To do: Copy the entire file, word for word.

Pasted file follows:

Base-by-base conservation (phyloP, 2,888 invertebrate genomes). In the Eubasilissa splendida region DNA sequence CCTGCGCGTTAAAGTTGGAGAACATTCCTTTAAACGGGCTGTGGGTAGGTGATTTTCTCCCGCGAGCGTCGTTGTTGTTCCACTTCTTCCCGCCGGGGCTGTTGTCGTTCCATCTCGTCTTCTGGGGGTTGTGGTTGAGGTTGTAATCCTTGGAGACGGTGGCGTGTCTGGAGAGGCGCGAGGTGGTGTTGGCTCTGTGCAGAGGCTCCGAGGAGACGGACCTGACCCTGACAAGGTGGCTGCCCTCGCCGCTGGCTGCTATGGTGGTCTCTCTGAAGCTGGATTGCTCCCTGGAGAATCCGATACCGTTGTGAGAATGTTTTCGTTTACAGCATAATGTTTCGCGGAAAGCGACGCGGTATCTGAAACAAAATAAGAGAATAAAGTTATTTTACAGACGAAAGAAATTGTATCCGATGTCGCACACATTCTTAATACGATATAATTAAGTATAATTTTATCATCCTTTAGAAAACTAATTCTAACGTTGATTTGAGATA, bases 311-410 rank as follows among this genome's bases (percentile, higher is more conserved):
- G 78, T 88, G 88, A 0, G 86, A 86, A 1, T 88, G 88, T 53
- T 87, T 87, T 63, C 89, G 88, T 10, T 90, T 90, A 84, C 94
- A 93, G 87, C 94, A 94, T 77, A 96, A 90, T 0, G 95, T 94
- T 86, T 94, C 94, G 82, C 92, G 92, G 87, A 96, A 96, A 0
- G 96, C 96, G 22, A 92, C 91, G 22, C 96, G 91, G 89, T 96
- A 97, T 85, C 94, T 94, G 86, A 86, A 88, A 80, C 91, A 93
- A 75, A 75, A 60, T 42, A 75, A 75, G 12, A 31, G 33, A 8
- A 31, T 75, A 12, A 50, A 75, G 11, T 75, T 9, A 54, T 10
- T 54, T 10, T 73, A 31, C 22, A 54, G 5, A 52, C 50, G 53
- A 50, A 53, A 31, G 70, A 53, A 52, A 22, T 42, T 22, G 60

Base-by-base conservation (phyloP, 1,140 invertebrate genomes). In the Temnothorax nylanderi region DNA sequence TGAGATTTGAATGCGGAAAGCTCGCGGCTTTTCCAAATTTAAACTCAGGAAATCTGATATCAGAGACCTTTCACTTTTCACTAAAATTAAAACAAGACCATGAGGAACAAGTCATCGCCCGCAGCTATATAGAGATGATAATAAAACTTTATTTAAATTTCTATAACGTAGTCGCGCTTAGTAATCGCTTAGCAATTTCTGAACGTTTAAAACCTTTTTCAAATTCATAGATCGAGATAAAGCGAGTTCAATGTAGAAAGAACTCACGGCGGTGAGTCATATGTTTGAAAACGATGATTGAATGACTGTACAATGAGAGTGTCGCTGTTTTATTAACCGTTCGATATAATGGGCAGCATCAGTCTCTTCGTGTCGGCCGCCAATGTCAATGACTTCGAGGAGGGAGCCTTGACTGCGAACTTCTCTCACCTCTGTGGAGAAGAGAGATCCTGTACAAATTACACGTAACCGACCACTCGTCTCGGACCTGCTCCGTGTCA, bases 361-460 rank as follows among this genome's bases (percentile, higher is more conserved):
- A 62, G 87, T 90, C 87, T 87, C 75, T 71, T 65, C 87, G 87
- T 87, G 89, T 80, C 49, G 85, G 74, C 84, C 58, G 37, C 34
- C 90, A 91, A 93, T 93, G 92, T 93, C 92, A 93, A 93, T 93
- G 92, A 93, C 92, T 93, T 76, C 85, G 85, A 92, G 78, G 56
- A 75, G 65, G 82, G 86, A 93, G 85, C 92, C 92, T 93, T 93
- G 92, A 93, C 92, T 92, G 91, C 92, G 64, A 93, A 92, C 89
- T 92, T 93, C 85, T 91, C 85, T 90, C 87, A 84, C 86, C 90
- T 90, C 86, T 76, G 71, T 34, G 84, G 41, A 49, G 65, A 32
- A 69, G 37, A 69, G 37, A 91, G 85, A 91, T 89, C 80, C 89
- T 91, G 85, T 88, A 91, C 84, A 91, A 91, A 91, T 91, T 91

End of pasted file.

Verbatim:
Base-by-base conservation (phyloP, 2,888 invertebrate genomes). In the Eubasilissa splendida region DNA sequence CCTGCGCGTTAAAGTTGGAGAACATTCCTTTAAACGGGCTGTGGGTAGGTGATTTTCTCCCGCGAGCGTCGTTGTTGTTCCACTTCTTCCCGCCGGGGCTGTTGTCGTTCCATCTCGTCTTCTGGGGGTTGTGGTTGAGGTTGTAATCCTTGGAGACGGTGGCGTGTCTGGAGAGGCGCGAGGTGGTGTTGGCTCTGTGCAGAGGCTCCGAGGAGACGGACCTGACCCTGACAAGGTGGCTGCCCTCGCCGCTGGCTGCTATGGTGGTCTCTCTGAAGCTGGATTGCTCCCTGGAGAATCCGATACCGTTGTGAGAATGTTTTCGTTTACAGCATAATGTTTCGCGGAAAGCGACGCGGTATCTGAAACAAAATAAGAGAATAAAGTTATTTTACAGACGAAAGAAATTGTATCCGATGTCGCACACATTCTTAATACGATATAATTAAGTATAATTTTATCATCCTTTAGAAAACTAATTCTAACGTTGATTTGAGATA, bases 311-410 rank as follows among this genome's bases (percentile, higher is more conserved):
- G 78, T 88, G 88, A 0, G 86, A 86, A 1, T 88, G 88, T 53
- T 87, T 87, T 63, C 89, G 88, T 10, T 90, T 90, A 84, C 94
- A 93, G 87, C 94, A 94, T 77, A 96, A 90, T 0, G 95, T 94
- T 86, T 94, C 94, G 82, C 92, G 92, G 87, A 96, A 96, A 0
- G 96, C 96, G 22, A 92, C 91, G 22, C 96, G 91, G 89, T 96
- A 97, T 85, C 94, T 94, G 86, A 86, A 88, A 80, C 91, A 93
- A 75, A 75, A 60, T 42, A 75, A 75, G 12, A 31, G 33, A 8
- A 31, T 75, A 12, A 50, A 75, G 11, T 75, T 9, A 54, T 10
- T 54, T 10, T 73, A 31, C 22, A 54, G 5, A 52, C 50, G 53
- A 50, A 53, A 31, G 70, A 53, A 52, A 22, T 42, T 22, G 60

Base-by-base conservation (phyloP, 1,140 invertebrate genomes). In the Temnothorax nylanderi region DNA sequence TGAGATTTGAATGCGGAAAGCTCGCGGCTTTTCCAAATTTAAACTCAGGAAATCTGATATCAGAGACCTTTCACTTTTCACTAAAATTAAAACAAGACCATGAGGAACAAGTCATCGCCCGCAGCTATATAGAGATGATAATAAAACTTTATTTAAATTTCTATAACGTAGTCGCGCTTAGTAATCGCTTAGCAATTTCTGAACGTTTAAAACCTTTTTCAAATTCATAGATCGAGATAAAGCGAGTTCAATGTAGAAAGAACTCACGGCGGTGAGTCATATGTTTGAAAACGATGATTGAATGACTGTACAATGAGAGTGTCGCTGTTTTATTAACCGTTCGATATAATGGGCAGCATCAGTCTCTTCGTGTCGGCCGCCAATGTCAATGACTTCGAGGAGGGAGCCTTGACTGCGAACTTCTCTCACCTCTGTGGAGAAGAGAGATCCTGTACAAATTACACGTAACCGACCACTCGTCTCGGACCTGCTCCGTGTCA, bases 361-460 rank as follows among this genome's bases (percentile, higher is more conserved):
- A 62, G 87, T 90, C 87, T 87, C 75, T 71, T 65, C 87, G 87
- T 87, G 89, T 80, C 49, G 85, G 74, C 84, C 58, G 37, C 34
- C 90, A 91, A 93, T 93, G 92, T 93, C 92, A 93, A 93, T 93
- G 92, A 93, C 92, T 93, T 76, C 85, G 85, A 92, G 78, G 56
- A 75, G 65, G 82, G 86, A 93, G 85, C 92, C 92, T 93, T 93
- G 92, A 93, C 92, T 92, G 91, C 92, G 64, A 93, A 92, C 89
- T 92, T 93, C 85, T 91, C 85, T 90, C 87, A 84, C 86, C 90
- T 90, C 86, T 76, G 71, T 34, G 84, G 41, A 49, G 65, A 32
- A 69, G 37, A 69, G 37, A 91, G 85, A 91, T 89, C 80, C 89
- T 91, G 85, T 88, A 91, C 84, A 91, A 91, A 91, T 91, T 91